Jack Vettriano, the artist who might as well have been designed by a committee to create art for people who don’t know much about art but know what they like but aren’t really sure why, has apparently remarked that proposed cuts in arts subsidies are a good thing because they will force galleries to pay more attention to public taste. In common with popular but critically derided artists in other media (John Grisham, say, or Status Quo) he seems dissatisfied with mere popularity and the hard cash it brings; he wants love from the critical establishment that he affects to despise, and which certainly appears to despise him, or at least the porny cheese that his fans so adore.
There’s certainly a serious discussion or several to be had here about the formation of a critical consensus and a critical canon. What exactly are the objective criteria by which an artist such as Vettriano is deemed to be less good than Lucien Freud or David Hockney or Paula Rego, the Chapman Brothers or the Stuckists or Banksy? Are there any? Who decides? Does Vettriano’s very popularity count against him? Which leads into really juicy questions about taste and utilitarianism, snobbery and aesthetics and money, Ruskin and Morris, Pater and Wilde and all good stuff like that.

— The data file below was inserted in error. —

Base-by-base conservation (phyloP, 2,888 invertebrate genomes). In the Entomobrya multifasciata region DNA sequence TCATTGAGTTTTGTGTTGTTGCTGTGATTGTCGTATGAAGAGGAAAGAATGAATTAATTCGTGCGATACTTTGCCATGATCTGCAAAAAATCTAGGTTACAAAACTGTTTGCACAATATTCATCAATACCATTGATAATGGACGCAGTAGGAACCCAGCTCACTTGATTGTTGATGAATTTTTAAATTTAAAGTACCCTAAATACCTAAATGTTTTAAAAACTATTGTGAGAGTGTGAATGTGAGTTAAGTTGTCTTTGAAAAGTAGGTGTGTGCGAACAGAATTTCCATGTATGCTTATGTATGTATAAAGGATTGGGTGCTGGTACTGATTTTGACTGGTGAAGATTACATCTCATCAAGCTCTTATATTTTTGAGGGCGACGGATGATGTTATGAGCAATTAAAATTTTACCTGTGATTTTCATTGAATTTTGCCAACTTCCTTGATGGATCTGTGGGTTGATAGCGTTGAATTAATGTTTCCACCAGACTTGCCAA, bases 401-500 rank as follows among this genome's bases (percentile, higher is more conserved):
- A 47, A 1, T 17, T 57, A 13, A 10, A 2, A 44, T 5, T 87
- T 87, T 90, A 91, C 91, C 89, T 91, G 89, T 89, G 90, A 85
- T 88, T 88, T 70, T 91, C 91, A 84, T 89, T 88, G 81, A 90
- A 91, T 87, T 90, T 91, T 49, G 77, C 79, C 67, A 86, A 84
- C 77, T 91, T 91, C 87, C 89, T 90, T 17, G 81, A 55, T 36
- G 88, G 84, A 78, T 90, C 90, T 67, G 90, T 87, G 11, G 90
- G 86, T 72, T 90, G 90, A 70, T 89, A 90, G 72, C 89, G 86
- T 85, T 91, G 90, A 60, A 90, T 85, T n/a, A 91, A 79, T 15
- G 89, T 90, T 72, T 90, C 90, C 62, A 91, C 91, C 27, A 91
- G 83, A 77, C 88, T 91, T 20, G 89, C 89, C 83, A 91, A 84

But Vettriano and his ilk don’t seem to be interested in such a debate, possibly because his argument, if followed to its logical end, means that James Cameron is the greatest film director of all time. Hey, maybe he thinks that as well. It boils down to the notion that because more people like his paintings, more public money should be devoted to letting more people look at his paintings; and on those terms, Cameron and Grisham and the Quo all deserve subsidies as well.
If he really has the courage of his populist convictions, why doesn’t he just open a public gallery devoted to his own art, and that of Rolf Harris and Beryl Cook; polite watercolours of the South Downs; Athena prints and the covers of 70s prog rock albums; dogs playing snooker and the tennis girl scratching her bum? And there could be music by Dido and Coldplay, and Avatar projected on the ceiling over and over again. That would be what the taxpayer wants, wouldn’t it? Wouldn’t it?
But never mind all that: Billy has a new blog! Hurrah! (Although that means tweaking the buggering blogroll. Hmmff.)